How did I build my mailing list?
As I am currently stuffing my newsletters with awesome books for swaps for ABOSAS release week, I found I’ve been asked this questions a few times.
In fact, two people asked me about this in the space of four days this week, so I thought I’d talk a bit about it here. Can I just say, I do not consider myself an expert on the subjects I discuss in Writer’s Corner, I am just commenting on what I have found and techniques I have used over the last eighteen months.
First of all one of these authors asked if it was really necessary to have a mailing list. Yes, it is. There are a few different reasons why, for example, a mailing list gives you access to people who are hopefully interested, or may become interested enough in your product to buy your work and support you long term. Having your own list gives you some independence from the giant that is Amazon. If Amazon suddenly decides they do not want indie authors on their platform any longer, or they decide you have broken their terms and conditions of use and delete your account, you have your own platform to sell from. It might be millions of times smaller but it will still benefit you.
I also use my mailing list to help other authors spread the word of their books. I do this mostly because I like helping other people but it also gives you an avenue to swap a spot on your list for one in theirs. You can reach other readers who may never otherwise hear about your book. It is also possible to sign up for platforms where you can charge for spots in your mailing list, so it can earn money for you that way too.
Where did I start? Well, initially I started by setting up my mailing list with Mailchimp’s free service. Many mailing list providers have a free service for upto around 1000 subs. I promoted my list via social media. I did get a few hundred sign ups but did not have a reader magnet at that time at all.
I then had my website finished www.karentomlinson.com and had sign up forms integrated to the home page. I also learned a bit more about reader magnets. There is oodles of info on the net about reader magnets so I’m going to skip over that here. What I will say is that I used the map from my Goddess and Guardians series as a PDF download for sign-ups. Most information about list building suggests a reader magnet, but it takes much time to write a decent book and at the moment my time and efforts are concentrated on finishing my fantasy series. I intend to write a novella for my mailing list but it won’t be yet.
I have read really shoddy and badly edited reader magnets that have completely made me lose interest in that author. Unless you can provide a properly edited, good story that will entice people towards your work, it is probably best to use something else.
I also used multi-author giveaways. My first big giveaway sign up was through Ripley’s book list. It was very successful. I joined various giveaways after that where entrants consent to join the authors’ mailing lists who are involved. I used my first book to join more giveaways and build my list.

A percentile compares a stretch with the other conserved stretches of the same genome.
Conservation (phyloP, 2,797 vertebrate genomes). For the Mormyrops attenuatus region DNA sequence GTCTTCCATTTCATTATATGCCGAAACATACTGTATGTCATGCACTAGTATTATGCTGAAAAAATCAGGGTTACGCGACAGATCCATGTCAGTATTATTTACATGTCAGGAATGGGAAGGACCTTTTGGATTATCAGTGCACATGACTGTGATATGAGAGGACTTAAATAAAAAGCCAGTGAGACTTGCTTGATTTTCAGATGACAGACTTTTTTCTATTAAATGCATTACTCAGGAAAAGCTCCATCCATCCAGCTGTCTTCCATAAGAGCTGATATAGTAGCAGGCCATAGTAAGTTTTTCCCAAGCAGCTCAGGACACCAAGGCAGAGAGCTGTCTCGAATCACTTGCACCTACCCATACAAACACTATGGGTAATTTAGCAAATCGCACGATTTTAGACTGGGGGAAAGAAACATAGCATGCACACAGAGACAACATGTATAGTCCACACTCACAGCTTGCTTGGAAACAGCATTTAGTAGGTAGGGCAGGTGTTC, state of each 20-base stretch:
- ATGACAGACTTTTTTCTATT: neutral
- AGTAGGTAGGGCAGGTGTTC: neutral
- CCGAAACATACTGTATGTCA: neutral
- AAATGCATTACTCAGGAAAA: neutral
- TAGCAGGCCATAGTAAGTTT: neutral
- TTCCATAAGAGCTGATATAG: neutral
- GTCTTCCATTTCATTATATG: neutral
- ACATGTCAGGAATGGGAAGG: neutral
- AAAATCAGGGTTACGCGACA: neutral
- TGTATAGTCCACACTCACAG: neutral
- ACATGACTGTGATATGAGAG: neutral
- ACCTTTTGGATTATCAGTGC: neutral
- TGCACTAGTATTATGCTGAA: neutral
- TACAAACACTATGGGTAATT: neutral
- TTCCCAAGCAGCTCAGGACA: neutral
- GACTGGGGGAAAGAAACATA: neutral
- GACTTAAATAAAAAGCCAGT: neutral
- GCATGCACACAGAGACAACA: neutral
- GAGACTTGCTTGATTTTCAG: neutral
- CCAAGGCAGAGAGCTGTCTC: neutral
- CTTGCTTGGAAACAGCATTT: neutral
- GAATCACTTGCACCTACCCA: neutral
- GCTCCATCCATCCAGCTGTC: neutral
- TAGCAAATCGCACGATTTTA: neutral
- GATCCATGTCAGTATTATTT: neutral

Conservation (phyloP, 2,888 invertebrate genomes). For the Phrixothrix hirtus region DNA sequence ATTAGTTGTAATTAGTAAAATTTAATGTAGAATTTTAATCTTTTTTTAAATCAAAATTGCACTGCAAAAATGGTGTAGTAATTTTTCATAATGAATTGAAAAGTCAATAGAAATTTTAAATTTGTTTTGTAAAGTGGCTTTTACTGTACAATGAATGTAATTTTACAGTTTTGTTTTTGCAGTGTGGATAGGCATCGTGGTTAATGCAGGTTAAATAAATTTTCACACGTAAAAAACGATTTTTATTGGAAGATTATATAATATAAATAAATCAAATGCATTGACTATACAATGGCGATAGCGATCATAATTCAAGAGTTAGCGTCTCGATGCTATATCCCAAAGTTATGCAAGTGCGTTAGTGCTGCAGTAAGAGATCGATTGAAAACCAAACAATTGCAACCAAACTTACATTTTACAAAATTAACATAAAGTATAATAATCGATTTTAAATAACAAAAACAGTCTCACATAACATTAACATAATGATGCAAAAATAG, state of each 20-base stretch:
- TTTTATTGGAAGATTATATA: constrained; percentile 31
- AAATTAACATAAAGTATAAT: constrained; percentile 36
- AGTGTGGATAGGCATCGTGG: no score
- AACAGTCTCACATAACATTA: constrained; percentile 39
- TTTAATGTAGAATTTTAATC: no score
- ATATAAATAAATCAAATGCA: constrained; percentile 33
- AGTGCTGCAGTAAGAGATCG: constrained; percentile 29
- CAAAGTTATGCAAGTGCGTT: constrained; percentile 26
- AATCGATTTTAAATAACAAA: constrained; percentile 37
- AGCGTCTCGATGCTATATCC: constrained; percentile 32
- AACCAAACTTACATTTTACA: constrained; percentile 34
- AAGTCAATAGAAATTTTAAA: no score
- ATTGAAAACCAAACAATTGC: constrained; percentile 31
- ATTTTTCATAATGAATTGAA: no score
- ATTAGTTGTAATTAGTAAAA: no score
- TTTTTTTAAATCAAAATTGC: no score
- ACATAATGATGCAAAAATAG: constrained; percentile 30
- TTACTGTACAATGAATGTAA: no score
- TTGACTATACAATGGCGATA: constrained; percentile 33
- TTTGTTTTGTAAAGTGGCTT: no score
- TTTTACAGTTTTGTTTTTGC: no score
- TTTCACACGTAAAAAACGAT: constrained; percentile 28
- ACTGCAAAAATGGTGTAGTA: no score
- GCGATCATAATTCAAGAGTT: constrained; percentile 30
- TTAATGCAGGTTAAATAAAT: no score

This method of building your list is not without its own problems. I eventually found the readers being duplicated when I imported the sign up emails, so I took a break from various giveaways and haven’t done one since early last year.
It does cost money to join many organised giveaways and you need to research the host to ensure they are reputable and the emails you are getting have actually signed up to the giveaway and your list. Giveaways will become more difficult with the new European email laws but I guess that people will find a way to manage it. I intend to resubscribe all my sign ups and I expect to lose a vast amount, but it has to be done. When you have a list you need to manage it too, especially if your subscribers are not signing up via a form from your website or via a link in the back of your books. I will manage my list carefully and note where the sign ups come from. Different methods of sign ups will go onto different lists and those who have joined me via giveaways, I will use a further opt in link to ensure they comply with the new regulations.
I ended up with 34000 on my list from the first giveaways and this has had natural wastage over the past year or so. I now have 17532 on my list. I envisage this will reduce further in the next few months as I sort my list to be in compliance with the European law and those who don’t open it will be deleted from my list.
Remember that it is a cost to your business to have a mailing list. You will pay your provider a fee which is dependent on how many emails you send and subscribers you have. There is much advice on how to manage your list and it will make this post too long to go into that now. I have included some links to articles you may find interesting on this subject. As always I’m happy to answer any questions and help where I can.
If you are thinking of starting or changing your mail provider, this is my affiliate link for Mailerlite. Take a look around , I like MailerLite though there are other providers out there that other authors like more. At the end of the day it’s your choice and a case of finding what fits your needs.
Take care and keep writing…as will I. A steady run–not a sprint to success…(Lol, that’s what I keep telling myself anyway…)
Some reading material…
Joanna Penn: How Authors and Writers can build and email list
Alliance of Independent Authors
Reedsy-6 steps for Building Your MailingList